Thursday, November 8, 2012

An open letter to College Admissions

Dear College Admissions People,

Very soon (fingers crossed that it will be very soon), you will be receiving from my eldest son an application for admittance to your respective college or university. As I have assisted him in filling out the endless pages on the Common App, made sure that all pertinent details were correct, and nagged encouraged him to persist in writing his essays, I have become aware that in spite of the very comprehensive nature of your application process I cannot escape the feeling that you will not be getting a complete picture of my son.

The measures of success required on the college application are certainly valid and necessary to your assessment of his potential. I'm not quibbling with your methods, just concerned that you might overlook an excellent future college student if you look to those measures and those measures only. I can hope that his essay and teacher recommendation might help fill in the colors and nuances of the portrait that is Jack, but perhaps I can offer some helpful visuals as well. I'm sure you can agree that undoubtedly no one knows this young man better than his own mother.

1. Jack is, and has always been, 100% his own person.

I have yet to meet a child who I worried less that he would succumb to the pressure to be or do anything that he didn't want to be or do. Jack has been known to turn down invitations to parties, tickets to concerts, and a host of other requests that might appear to be socially advantageous simply because he didn't care to go. His sense of self is solid and at times maddeningly intractable, but always, admirably, true to his core.

2. Jack is a confident, unflappable public speaker. He has no fear of getting up in front of a group of 10 or a group of 500, and is known in his senior Speech class as the King of Impromptu speeches. This is particularly useful when you are the sort of kid who occasionally forgets to prepare/practice his speech in advance. (maybe I should leave that part out?)

3. Jack chooses his friends well. His friends run the gamut from being the academic stars of the school, to the athletic heroes, to the seemingly ordinary guys who are just fun to be around. But one thing they have in common is that they accept one another completely, laugh easily, and are loyal to the end.

4. Jack is a good sport. His strong sense of self prevents him from being embarrassed easily which means he's generally willing to take one for the team, so to speak. This includes willingly sitting on Santa's lap at the age of 17.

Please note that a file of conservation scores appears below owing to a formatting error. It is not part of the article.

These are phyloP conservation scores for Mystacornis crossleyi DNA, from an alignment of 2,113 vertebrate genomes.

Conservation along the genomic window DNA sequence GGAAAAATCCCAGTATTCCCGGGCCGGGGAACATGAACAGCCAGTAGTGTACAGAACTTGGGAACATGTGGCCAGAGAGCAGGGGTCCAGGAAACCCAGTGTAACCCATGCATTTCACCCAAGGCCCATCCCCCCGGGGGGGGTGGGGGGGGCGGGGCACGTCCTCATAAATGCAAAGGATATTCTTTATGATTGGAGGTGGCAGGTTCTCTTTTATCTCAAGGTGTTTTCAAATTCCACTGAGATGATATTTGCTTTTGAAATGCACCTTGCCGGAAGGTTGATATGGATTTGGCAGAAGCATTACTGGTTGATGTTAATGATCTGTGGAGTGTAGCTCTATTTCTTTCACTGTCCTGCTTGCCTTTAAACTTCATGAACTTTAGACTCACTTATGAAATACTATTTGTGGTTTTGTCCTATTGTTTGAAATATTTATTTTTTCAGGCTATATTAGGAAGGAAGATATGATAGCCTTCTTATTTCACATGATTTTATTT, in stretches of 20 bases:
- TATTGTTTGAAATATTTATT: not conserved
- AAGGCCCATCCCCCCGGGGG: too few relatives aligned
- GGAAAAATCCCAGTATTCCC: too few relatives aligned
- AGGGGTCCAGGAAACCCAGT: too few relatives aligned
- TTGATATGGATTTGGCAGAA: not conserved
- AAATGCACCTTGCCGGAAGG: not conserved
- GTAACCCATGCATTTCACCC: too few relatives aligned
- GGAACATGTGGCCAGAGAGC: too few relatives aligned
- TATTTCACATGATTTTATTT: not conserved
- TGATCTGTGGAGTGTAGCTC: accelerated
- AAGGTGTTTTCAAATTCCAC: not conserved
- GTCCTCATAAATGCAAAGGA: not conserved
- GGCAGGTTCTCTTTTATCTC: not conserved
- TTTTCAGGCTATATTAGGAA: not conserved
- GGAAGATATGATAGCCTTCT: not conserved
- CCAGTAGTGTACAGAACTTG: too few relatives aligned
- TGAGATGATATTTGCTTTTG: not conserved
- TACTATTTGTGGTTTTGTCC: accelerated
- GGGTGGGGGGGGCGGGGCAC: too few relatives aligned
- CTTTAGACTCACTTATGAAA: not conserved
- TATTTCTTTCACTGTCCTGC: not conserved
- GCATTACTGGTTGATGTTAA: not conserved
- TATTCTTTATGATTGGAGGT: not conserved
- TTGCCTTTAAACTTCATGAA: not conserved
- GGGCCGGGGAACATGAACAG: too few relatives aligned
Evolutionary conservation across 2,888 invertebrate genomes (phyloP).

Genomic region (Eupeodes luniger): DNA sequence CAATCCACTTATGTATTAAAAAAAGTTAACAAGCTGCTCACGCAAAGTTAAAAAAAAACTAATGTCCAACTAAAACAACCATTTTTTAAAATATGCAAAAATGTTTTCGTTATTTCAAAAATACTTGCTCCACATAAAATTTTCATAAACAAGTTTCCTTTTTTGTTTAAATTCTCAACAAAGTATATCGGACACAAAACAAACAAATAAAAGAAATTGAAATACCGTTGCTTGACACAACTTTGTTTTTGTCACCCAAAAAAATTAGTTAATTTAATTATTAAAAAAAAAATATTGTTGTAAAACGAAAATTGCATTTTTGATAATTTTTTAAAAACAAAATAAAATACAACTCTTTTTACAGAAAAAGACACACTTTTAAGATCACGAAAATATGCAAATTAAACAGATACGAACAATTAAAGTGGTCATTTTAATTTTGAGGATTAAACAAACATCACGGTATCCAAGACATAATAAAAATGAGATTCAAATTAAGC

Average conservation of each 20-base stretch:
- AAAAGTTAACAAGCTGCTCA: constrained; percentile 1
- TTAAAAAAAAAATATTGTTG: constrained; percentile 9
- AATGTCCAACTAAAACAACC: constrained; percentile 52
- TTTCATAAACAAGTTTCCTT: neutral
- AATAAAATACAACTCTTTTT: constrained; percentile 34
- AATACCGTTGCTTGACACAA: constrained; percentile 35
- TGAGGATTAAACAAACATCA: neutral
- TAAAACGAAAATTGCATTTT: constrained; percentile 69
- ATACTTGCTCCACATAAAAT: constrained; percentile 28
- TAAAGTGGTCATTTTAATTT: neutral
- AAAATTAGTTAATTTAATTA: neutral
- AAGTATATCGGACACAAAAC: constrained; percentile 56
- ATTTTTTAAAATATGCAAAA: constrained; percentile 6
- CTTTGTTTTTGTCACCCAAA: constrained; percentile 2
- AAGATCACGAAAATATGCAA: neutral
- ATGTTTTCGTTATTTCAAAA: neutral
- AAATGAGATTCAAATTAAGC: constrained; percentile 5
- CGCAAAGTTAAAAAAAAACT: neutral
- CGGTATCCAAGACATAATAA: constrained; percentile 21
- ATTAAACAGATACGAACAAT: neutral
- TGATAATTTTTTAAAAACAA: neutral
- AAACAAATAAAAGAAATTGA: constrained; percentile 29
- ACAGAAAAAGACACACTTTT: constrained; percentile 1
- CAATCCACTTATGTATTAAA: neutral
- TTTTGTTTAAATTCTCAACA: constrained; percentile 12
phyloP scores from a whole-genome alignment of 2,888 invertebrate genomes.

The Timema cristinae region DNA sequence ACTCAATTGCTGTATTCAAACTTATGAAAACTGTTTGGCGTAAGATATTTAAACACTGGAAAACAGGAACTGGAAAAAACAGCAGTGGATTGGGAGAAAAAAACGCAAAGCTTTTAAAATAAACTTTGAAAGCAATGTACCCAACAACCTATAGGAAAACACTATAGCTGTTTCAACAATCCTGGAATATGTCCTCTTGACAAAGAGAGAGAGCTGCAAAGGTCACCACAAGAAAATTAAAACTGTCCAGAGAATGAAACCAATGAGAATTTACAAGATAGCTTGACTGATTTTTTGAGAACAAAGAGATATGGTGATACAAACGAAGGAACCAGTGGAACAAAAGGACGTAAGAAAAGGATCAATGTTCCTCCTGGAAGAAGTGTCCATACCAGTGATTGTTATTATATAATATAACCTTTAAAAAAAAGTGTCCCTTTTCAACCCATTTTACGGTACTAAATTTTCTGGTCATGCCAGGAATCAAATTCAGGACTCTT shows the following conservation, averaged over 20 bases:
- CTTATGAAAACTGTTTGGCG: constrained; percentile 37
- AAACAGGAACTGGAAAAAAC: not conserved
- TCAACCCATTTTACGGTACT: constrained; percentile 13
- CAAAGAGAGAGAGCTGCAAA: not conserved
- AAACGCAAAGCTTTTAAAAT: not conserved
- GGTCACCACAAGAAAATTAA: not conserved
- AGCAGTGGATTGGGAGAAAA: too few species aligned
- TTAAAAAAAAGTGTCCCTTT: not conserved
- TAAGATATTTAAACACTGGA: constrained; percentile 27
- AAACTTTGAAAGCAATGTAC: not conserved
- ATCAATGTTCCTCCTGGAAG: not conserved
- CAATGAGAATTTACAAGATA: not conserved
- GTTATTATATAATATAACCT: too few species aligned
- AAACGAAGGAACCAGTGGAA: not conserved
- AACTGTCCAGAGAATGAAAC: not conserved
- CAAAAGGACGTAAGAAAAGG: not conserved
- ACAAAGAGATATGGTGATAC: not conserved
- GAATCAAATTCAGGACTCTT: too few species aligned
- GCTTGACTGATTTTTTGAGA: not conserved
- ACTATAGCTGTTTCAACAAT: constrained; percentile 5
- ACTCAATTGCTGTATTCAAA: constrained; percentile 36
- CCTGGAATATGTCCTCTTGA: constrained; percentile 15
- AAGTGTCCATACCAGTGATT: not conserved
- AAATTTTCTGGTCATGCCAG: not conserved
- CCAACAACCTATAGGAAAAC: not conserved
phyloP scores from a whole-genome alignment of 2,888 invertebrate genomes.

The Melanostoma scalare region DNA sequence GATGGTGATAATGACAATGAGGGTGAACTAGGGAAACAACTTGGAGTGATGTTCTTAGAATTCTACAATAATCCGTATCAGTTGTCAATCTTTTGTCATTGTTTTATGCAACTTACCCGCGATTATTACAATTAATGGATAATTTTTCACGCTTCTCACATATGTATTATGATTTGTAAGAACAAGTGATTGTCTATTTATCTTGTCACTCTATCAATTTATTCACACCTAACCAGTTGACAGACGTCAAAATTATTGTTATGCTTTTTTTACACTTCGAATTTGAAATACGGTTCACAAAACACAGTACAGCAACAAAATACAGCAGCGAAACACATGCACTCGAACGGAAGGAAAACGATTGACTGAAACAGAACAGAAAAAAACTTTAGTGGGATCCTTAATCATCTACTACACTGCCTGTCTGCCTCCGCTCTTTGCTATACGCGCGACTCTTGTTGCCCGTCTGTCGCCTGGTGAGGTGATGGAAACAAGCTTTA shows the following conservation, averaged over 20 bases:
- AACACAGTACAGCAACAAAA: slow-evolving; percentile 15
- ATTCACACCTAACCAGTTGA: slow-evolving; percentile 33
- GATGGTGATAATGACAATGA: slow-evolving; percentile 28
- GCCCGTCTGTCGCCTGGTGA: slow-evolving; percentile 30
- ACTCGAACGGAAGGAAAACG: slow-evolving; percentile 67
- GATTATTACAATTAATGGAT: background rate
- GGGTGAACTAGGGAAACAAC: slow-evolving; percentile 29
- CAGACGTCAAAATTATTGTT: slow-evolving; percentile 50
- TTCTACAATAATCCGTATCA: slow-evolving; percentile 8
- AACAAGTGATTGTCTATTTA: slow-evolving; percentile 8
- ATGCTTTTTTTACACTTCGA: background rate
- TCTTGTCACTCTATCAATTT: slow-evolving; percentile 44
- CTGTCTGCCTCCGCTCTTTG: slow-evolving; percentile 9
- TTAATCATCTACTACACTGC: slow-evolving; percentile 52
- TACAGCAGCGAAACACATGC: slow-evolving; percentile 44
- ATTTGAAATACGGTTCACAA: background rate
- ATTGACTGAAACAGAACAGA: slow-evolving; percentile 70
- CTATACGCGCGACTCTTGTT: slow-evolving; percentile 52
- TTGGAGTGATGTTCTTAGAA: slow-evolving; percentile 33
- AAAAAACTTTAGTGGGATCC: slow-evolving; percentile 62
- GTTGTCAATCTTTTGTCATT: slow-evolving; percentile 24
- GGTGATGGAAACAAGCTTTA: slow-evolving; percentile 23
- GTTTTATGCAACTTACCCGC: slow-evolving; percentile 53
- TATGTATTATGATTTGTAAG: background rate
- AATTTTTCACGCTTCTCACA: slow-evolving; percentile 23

5. Jack is a terrific older brother. 'Nuff said.

6. And, finally, Jack is uniquely suited to dorm life because of his extensive experience with making the most out of small spaces. Jack has been exceptionally creative within the boundaries of his own relatively small bedroom and I know he could work his similar brand of magic within the confines of dormitory living.

First, there was the unique placement of his desk in relation to his closet. At first glance this might look like a hindrance to hanging up one's clothes, but Jack has addressed that issue as well.  He has perfected a clockwork-like system that involves living out of one hamper of clean clothes, while filling a separate hamper with the dirty clothes until it is time to do laundry again. Repeat cycle. It works seamlessly and eliminates the need to hang up one's clothes at all. The wrinkled look is in, by the way.

And if the desk-closet arrangement wasn't enough to convince you of Jack's powers of imagination and creativity...

...I give you MegaBed.

Yes, what you see there are two twin beds pushed up together vertically with two twin mattresses arranged horizontally across them. I will leave it up to you to imagine which way Jack chooses to sleep most nights but let me just say that I am setting aside money for a chiropractor, just in case.

Nevertheless, surely you can see that Jack is not bound by the limits of societal expectations, the principles of Feng Shui, or good taste. He is a young man destined to push the boundaries and to work outside of the box, all while charming the world with his easy going nature and engaging smile. What college campus wouldn't benefit from the talents and disposition of this young man?

Seriously, he's a good kid.

Could you all just get together and agree that at least one of you will send him a big "YES"?

You won't be sorry.


Jack's Mom


  1. Replies
    1. Betsy- If MegaBed can't close the deal, I don't know what will...

  2. Just a recommendation - if there is a school that he is really interested in call the admissions office and request an interview. Even if the school isn't nearby, universities have alumni all over the country who they can get to interview him and get a more complete picture of him. They are (usually) informal and just provide some time to really learn more about an applicant. I do these all the time for my undergrad university and the admissions people really do look at the notes I give them after the interview.